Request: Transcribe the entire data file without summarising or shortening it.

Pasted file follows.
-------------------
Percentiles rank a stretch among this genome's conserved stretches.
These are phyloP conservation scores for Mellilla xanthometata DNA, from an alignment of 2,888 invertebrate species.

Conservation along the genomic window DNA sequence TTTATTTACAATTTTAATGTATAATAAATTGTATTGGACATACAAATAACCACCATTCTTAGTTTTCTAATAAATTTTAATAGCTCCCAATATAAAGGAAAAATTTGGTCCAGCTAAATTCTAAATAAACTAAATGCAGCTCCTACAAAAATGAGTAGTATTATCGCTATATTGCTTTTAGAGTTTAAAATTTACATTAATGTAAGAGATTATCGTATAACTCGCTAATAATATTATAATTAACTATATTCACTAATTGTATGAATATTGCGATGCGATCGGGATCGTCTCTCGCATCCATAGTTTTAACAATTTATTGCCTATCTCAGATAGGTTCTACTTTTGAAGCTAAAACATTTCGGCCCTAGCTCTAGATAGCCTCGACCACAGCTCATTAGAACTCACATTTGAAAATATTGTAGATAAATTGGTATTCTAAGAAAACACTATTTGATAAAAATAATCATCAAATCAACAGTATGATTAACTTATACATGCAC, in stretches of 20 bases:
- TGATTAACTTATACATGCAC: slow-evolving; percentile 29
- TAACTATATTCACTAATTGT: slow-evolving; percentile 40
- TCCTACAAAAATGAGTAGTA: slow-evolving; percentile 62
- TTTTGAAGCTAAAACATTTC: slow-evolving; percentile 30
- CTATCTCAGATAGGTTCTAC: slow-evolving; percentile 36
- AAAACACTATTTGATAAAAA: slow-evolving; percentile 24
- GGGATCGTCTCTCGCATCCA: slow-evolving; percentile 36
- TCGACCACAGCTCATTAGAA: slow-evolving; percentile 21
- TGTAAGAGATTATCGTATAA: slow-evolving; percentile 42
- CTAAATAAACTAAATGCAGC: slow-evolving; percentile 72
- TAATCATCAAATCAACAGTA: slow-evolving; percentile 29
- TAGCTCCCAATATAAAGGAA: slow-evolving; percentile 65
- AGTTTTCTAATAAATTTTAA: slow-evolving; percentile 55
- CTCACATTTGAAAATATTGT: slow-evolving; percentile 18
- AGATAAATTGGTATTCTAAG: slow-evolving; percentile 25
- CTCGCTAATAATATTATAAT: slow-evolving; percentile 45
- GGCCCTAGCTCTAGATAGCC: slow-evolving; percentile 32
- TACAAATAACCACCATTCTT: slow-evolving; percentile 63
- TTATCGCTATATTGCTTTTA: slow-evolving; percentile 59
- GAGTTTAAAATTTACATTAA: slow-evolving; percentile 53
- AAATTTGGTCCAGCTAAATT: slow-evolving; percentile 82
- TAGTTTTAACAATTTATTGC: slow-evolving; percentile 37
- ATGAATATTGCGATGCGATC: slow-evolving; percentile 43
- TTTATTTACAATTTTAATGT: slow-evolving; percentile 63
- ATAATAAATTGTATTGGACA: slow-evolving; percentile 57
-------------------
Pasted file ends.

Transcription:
Percentiles rank a stretch among this genome's conserved stretches.
These are phyloP conservation scores for Mellilla xanthometata DNA, from an alignment of 2,888 invertebrate species.

Conservation along the genomic window DNA sequence TTTATTTACAATTTTAATGTATAATAAATTGTATTGGACATACAAATAACCACCATTCTTAGTTTTCTAATAAATTTTAATAGCTCCCAATATAAAGGAAAAATTTGGTCCAGCTAAATTCTAAATAAACTAAATGCAGCTCCTACAAAAATGAGTAGTATTATCGCTATATTGCTTTTAGAGTTTAAAATTTACATTAATGTAAGAGATTATCGTATAACTCGCTAATAATATTATAATTAACTATATTCACTAATTGTATGAATATTGCGATGCGATCGGGATCGTCTCTCGCATCCATAGTTTTAACAATTTATTGCCTATCTCAGATAGGTTCTACTTTTGAAGCTAAAACATTTCGGCCCTAGCTCTAGATAGCCTCGACCACAGCTCATTAGAACTCACATTTGAAAATATTGTAGATAAATTGGTATTCTAAGAAAACACTATTTGATAAAAATAATCATCAAATCAACAGTATGATTAACTTATACATGCAC, in stretches of 20 bases:
- TGATTAACTTATACATGCAC: slow-evolving; percentile 29
- TAACTATATTCACTAATTGT: slow-evolving; percentile 40
- TCCTACAAAAATGAGTAGTA: slow-evolving; percentile 62
- TTTTGAAGCTAAAACATTTC: slow-evolving; percentile 30
- CTATCTCAGATAGGTTCTAC: slow-evolving; percentile 36
- AAAACACTATTTGATAAAAA: slow-evolving; percentile 24
- GGGATCGTCTCTCGCATCCA: slow-evolving; percentile 36
- TCGACCACAGCTCATTAGAA: slow-evolving; percentile 21
- TGTAAGAGATTATCGTATAA: slow-evolving; percentile 42
- CTAAATAAACTAAATGCAGC: slow-evolving; percentile 72
- TAATCATCAAATCAACAGTA: slow-evolving; percentile 29
- TAGCTCCCAATATAAAGGAA: slow-evolving; percentile 65
- AGTTTTCTAATAAATTTTAA: slow-evolving; percentile 55
- CTCACATTTGAAAATATTGT: slow-evolving; percentile 18
- AGATAAATTGGTATTCTAAG: slow-evolving; percentile 25
- CTCGCTAATAATATTATAAT: slow-evolving; percentile 45
- GGCCCTAGCTCTAGATAGCC: slow-evolving; percentile 32
- TACAAATAACCACCATTCTT: slow-evolving; percentile 63
- TTATCGCTATATTGCTTTTA: slow-evolving; percentile 59
- GAGTTTAAAATTTACATTAA: slow-evolving; percentile 53
- AAATTTGGTCCAGCTAAATT: slow-evolving; percentile 82
- TAGTTTTAACAATTTATTGC: slow-evolving; percentile 37
- ATGAATATTGCGATGCGATC: slow-evolving; percentile 43
- TTTATTTACAATTTTAATGT: slow-evolving; percentile 63
- ATAATAAATTGTATTGGACA: slow-evolving; percentile 57